A triangular seven-storey apartment building in red brick anchors the site on its eastern edge and reconciles the difference in heights and character between the Fish Island Conservation Area to the south and the new-build residential developments to the north. A two-storey base of creative studio spaces provides further activation at street level, while townhouses and elevated podium gardens maintain a low edge along Beachy Road, responding sympathetically to the adjacent historic piano factory. Terraced four to five storey apartment buildings form a backdrop to the generous, south-facing communal gardens and define a strong street edge along Monier Road.

This mixture of architectural characters and articulated roofscapes (such as the saw-toothed residential facades, which also maximise light inside) echo the language of the local area. And the simple, material palette of three coloured bricks of varying textures contrast with each other when they meet at critical corners and skilfully respond to the area’s mix of historic and new buildings.

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Aerial view showing Beachy Road elevation
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Massing model
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Sketch illustrating different podium levels
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Beachy Road elevation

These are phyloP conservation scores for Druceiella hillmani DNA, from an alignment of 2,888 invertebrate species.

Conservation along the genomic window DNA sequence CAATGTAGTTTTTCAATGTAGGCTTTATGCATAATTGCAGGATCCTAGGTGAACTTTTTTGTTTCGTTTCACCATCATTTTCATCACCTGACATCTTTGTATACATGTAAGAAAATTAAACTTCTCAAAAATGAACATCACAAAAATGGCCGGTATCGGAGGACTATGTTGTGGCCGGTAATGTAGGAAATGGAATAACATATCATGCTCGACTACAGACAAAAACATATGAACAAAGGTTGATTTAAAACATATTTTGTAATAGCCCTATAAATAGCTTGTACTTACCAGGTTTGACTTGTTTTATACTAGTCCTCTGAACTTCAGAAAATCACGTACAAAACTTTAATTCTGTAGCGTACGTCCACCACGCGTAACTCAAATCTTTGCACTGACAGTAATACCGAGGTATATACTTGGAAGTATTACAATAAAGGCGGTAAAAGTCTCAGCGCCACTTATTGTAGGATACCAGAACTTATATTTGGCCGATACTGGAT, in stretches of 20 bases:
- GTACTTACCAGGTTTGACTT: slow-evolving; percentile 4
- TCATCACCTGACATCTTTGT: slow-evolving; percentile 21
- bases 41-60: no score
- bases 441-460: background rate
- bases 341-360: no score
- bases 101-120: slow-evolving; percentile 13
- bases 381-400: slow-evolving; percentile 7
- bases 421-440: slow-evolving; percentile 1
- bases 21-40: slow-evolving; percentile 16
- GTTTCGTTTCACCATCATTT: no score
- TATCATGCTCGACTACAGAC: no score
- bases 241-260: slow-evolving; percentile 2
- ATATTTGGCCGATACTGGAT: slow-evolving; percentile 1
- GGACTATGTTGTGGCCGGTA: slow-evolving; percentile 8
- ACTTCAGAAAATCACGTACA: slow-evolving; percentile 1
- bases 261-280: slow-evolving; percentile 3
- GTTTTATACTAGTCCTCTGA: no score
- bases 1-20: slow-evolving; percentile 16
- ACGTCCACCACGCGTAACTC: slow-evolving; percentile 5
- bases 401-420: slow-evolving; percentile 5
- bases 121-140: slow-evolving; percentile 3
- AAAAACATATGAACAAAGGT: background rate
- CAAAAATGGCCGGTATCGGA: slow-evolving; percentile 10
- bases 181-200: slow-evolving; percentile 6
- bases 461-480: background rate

03 A rich social mix

To maintain the mixed industrial character of the area, the commercial units incorporate creative, maker, commercial, affordable and light industrial spaces

To ensure the diverse population continues, 35 per cent of the units offer a mixture of shared ownership and affordable rent tenures. Overall, it is this social mix – of integrated live and work spaces – that responds to the social fabric of Fish Island by establishing a rich mix of living, creative, work and leisure space.

Monier Road
Cut through courtyard space leading onto old piano factory
Monier Road
View of landscaped residential podiums
04 A green heart

The development is only a stone’s throw from the River Lea and the open spaces of the Olympic Park to the south, but it works hard to provide outdoor space for residents by creating a large, communal garden, open to everyone on the site, regardless of tenure.

This green space sits on a podium above the townhouses and workspaces and offers precious green space to an otherwise dense urban site. In addition, the site currently has a number of London Plane Trees along its boundary, which is unusual for the area; something that the scheme acknowledges with openings and alignments that allow space for the trees to flourish. The trees along Beachy Road will offer shade and a shelter to residents on the elevated podium gardens. A historic link in the middle of the site has been reinstated, offering improved connectivity for the community and informal spill-out space for the commercial uses.

Mixed-used and densely urban, green and sociable, our hope is that the Monier road development creates a unique space for people to enjoy Fish Island and that it continues a tradition of living and working in the same area that is fundamental to the future success of London.

Monier Road
Monier Road